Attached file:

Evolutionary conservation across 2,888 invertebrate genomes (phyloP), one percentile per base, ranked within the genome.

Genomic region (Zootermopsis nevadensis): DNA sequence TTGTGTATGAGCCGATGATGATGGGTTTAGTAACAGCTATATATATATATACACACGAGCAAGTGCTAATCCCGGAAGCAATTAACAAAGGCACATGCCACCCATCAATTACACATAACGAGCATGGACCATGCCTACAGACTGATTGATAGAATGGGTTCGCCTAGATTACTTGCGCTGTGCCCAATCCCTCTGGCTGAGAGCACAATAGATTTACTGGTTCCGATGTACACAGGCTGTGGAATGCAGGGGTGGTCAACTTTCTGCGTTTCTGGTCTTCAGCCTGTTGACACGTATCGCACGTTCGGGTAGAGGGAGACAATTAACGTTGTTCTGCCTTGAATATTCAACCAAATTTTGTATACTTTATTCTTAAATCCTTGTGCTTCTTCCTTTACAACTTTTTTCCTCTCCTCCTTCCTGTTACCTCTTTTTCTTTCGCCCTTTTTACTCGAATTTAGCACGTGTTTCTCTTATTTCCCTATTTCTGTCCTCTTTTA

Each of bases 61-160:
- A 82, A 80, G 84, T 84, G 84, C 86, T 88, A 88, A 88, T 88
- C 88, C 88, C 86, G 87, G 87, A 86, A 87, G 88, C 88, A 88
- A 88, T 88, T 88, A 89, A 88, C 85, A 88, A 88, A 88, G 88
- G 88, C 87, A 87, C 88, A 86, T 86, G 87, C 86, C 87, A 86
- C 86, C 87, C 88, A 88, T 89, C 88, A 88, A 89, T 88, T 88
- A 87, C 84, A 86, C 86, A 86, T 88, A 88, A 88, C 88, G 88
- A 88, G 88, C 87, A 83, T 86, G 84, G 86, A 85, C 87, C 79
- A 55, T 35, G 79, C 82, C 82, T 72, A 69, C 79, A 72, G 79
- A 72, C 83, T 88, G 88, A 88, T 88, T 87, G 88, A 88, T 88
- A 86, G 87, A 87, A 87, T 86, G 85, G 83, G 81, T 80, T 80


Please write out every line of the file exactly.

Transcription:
Evolutionary conservation across 2,888 invertebrate genomes (phyloP), one percentile per base, ranked within the genome.

Genomic region (Zootermopsis nevadensis): DNA sequence TTGTGTATGAGCCGATGATGATGGGTTTAGTAACAGCTATATATATATATACACACGAGCAAGTGCTAATCCCGGAAGCAATTAACAAAGGCACATGCCACCCATCAATTACACATAACGAGCATGGACCATGCCTACAGACTGATTGATAGAATGGGTTCGCCTAGATTACTTGCGCTGTGCCCAATCCCTCTGGCTGAGAGCACAATAGATTTACTGGTTCCGATGTACACAGGCTGTGGAATGCAGGGGTGGTCAACTTTCTGCGTTTCTGGTCTTCAGCCTGTTGACACGTATCGCACGTTCGGGTAGAGGGAGACAATTAACGTTGTTCTGCCTTGAATATTCAACCAAATTTTGTATACTTTATTCTTAAATCCTTGTGCTTCTTCCTTTACAACTTTTTTCCTCTCCTCCTTCCTGTTACCTCTTTTTCTTTCGCCCTTTTTACTCGAATTTAGCACGTGTTTCTCTTATTTCCCTATTTCTGTCCTCTTTTA

Each of bases 61-160:
- A 82, A 80, G 84, T 84, G 84, C 86, T 88, A 88, A 88, T 88
- C 88, C 88, C 86, G 87, G 87, A 86, A 87, G 88, C 88, A 88
- A 88, T 88, T 88, A 89, A 88, C 85, A 88, A 88, A 88, G 88
- G 88, C 87, A 87, C 88, A 86, T 86, G 87, C 86, C 87, A 86
- C 86, C 87, C 88, A 88, T 89, C 88, A 88, A 89, T 88, T 88
- A 87, C 84, A 86, C 86, A 86, T 88, A 88, A 88, C 88, G 88
- A 88, G 88, C 87, A 83, T 86, G 84, G 86, A 85, C 87, C 79
- A 55, T 35, G 79, C 82, C 82, T 72, A 69, C 79, A 72, G 79
- A 72, C 83, T 88, G 88, A 88, T 88, T 87, G 88, A 88, T 88
- A 86, G 87, A 87, A 87, T 86, G 85, G 83, G 81, T 80, T 80